It was the fall of 1984 when I was at the University of Minnesota - Crookston where I learned computers and about computer data files. In the spring of 1987 I took a desktop publishing class at the University of Wisconsin - Stout. Although the two classes were very different, two things were the same, I created data, and I was taught how to make a backup copy of my data. Why would I need a copy?
Flash forward to 2020. My wife Julie and I have now owned and operated MacMan for 26 plus years. Computers are smaller, hard drives are bigger, processors are faster, file types are more complex, software programs are more powerful, and data is being created at a much faster pace. Still, why do I need a copy of my data?
The chart below is from the US Census. It is old now, but I think you get the idea of the trend with computer usage in homes. See the full PDF here.
It's all about the data. If all of our pictures were still only hard copies, we would sometimes take two or more pictures of the same thing. Why, incase one did not turn out, we wanted to share a copy, or if a copy was lost or destroyed. Same thing with those important documents. "Print three copies please." One for me, one for you and one just in case.
As we move to a greener way of doing things, our data is less and less a hard copy. We can quickly share files and make copies with ease. Sometimes we make too many copies and it's a challenge to manage everything. You many even know someone that shares way too much data. Still, why do I need a backup copy of my data?
Our dependency on our devices is greater now that it ever has been. It's a way we stay connected. But wait, it's easy to replace a device. "I spilled a drink on my laptop. Now it doesn't work. I guess I will have to replace it." That's easy. MacMan can help with that. What we can not always do is help you recreate the data. Yes, we can attempt to recover lost data, or data from a damaged device, but that gets time consuming and costly. Do you really need those family pictures? How important are those documents anyways? Do you really need your accounting records and your customers information? You have three print outs right? You have a copy of the movies on VHS or DVD right?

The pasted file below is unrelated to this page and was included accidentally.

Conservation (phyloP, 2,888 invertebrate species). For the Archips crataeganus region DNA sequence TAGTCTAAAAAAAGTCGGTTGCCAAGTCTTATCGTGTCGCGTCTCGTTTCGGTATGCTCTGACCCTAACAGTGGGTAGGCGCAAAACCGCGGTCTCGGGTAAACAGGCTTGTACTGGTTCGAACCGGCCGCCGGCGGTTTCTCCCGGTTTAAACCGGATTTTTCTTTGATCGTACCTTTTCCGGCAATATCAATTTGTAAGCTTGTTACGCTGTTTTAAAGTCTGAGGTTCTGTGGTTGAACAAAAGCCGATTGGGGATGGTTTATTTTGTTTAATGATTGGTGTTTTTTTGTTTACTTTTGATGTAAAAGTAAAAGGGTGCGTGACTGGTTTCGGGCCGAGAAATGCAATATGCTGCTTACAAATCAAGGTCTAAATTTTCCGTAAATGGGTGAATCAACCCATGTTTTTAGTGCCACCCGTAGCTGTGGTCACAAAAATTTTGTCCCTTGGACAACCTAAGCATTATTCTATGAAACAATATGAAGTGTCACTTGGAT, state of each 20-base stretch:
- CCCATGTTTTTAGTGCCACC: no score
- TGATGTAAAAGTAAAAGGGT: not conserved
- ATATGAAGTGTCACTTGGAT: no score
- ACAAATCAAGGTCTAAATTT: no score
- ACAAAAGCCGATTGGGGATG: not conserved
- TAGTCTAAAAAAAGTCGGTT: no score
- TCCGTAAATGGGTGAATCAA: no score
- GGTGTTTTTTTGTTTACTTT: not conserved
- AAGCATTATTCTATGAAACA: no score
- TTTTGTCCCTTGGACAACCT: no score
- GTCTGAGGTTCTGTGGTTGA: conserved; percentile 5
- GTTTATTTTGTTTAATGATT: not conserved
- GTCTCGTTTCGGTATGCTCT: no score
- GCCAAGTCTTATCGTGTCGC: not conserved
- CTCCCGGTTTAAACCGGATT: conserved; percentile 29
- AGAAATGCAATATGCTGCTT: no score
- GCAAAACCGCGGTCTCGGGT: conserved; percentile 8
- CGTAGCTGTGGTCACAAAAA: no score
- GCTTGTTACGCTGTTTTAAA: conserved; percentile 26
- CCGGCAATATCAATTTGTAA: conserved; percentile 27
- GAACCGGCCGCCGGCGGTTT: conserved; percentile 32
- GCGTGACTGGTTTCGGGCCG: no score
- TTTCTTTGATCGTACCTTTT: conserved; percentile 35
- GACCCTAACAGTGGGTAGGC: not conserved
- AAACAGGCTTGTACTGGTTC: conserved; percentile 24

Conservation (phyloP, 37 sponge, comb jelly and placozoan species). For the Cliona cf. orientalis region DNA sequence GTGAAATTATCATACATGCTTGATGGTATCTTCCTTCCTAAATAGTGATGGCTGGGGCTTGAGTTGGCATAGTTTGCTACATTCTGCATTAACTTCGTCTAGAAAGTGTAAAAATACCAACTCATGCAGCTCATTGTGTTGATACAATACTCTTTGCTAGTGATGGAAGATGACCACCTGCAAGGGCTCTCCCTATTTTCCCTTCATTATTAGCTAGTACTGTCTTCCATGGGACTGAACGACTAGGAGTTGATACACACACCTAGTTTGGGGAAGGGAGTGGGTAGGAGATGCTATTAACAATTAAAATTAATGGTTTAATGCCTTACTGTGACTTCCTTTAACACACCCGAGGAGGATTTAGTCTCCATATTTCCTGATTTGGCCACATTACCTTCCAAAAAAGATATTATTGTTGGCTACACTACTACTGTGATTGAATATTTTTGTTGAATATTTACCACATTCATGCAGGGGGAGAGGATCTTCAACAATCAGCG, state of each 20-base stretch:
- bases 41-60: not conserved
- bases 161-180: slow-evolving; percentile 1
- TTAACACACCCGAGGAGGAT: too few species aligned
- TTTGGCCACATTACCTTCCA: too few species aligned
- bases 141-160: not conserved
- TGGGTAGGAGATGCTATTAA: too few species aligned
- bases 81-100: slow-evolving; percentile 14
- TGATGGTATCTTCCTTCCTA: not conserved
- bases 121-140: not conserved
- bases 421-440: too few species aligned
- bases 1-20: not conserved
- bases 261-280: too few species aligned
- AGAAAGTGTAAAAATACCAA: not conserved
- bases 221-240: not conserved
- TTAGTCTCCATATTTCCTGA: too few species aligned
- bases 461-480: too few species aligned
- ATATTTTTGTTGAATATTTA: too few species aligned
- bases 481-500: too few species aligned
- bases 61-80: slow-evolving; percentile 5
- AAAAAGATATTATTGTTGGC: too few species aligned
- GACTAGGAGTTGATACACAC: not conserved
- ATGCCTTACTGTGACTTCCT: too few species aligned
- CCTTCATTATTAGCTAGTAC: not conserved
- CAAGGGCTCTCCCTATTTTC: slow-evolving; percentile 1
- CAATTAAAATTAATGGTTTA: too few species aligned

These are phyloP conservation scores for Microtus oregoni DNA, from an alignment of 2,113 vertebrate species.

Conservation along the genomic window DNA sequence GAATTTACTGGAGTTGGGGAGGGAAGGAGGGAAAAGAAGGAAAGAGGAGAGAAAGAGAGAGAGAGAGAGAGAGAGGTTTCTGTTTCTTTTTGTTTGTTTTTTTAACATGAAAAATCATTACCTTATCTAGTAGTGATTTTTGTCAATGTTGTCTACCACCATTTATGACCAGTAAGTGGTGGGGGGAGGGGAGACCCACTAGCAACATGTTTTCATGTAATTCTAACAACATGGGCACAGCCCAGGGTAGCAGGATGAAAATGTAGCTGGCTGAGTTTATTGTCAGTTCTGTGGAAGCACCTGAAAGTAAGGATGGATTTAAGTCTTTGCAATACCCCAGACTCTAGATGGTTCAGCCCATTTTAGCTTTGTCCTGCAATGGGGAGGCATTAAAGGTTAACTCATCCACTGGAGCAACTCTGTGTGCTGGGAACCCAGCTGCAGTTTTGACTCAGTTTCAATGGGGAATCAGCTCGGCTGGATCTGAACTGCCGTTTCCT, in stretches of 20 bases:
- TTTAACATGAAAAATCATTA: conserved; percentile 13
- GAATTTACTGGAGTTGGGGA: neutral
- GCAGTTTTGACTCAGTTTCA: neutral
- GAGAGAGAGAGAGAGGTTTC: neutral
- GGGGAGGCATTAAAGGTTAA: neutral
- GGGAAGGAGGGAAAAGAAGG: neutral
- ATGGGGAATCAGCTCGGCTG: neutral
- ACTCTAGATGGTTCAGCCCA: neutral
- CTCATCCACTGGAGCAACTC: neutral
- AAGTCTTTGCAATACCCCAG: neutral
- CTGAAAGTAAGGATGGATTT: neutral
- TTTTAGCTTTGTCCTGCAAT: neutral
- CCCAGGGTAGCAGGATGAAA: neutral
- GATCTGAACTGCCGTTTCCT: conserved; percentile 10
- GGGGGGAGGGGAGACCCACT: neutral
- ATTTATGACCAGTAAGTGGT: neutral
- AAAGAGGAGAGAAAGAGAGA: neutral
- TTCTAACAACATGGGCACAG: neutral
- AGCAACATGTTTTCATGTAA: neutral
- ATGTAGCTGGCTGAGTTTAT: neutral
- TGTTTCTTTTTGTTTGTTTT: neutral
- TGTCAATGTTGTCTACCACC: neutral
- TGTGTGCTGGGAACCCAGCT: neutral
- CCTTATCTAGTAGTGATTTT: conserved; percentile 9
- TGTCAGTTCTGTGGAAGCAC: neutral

Look at me creating data back in about 1995. The technology was different, but the data was just as important then as it is now.
Over the years, I have seen many customers with devices that have failed, been damaged, or lost due to a disaster. One flood, a few fires, many lighting storms and even theft. I could tell you stories about each, but I would like to tell you about two personal experiences I recently had. Yep, even me.
It's not that those of us that work in the technology industry are exempt for failures, it's just that we should know better on how to recover from those failures.
About three weeks ago, I was attaching a new external hard drive to my Mac. I needed to run a utility to change the partition and format scheme. As I ran the utility, it clashed with my other external drive with 2.1Tb of data. This caused corruption to the directory and I lost my data. Yep, all 2.1Tb of pictures, home movies, spreadsheets, text documents, customer information, employee information, vendor information, everything.
I then reformatted each drive and started fresh.I did not panic. Remember at the beginning of this post, I mentioned that I was taught how to make a backup copy of my data. There are two ways of looking at things. How something is done, and why something is done. Well, this was clearly "why".
Last week I was working late and updating quotes for a customer. I deleted a quote in our database system, which I had done before with no issues. Not this time. I discovered a "undocumented feature" of the software application and lost over 141,000 line item records. Wow, gone in a split second. This was customer sales and service information going back to 2009. Imagine the feeling.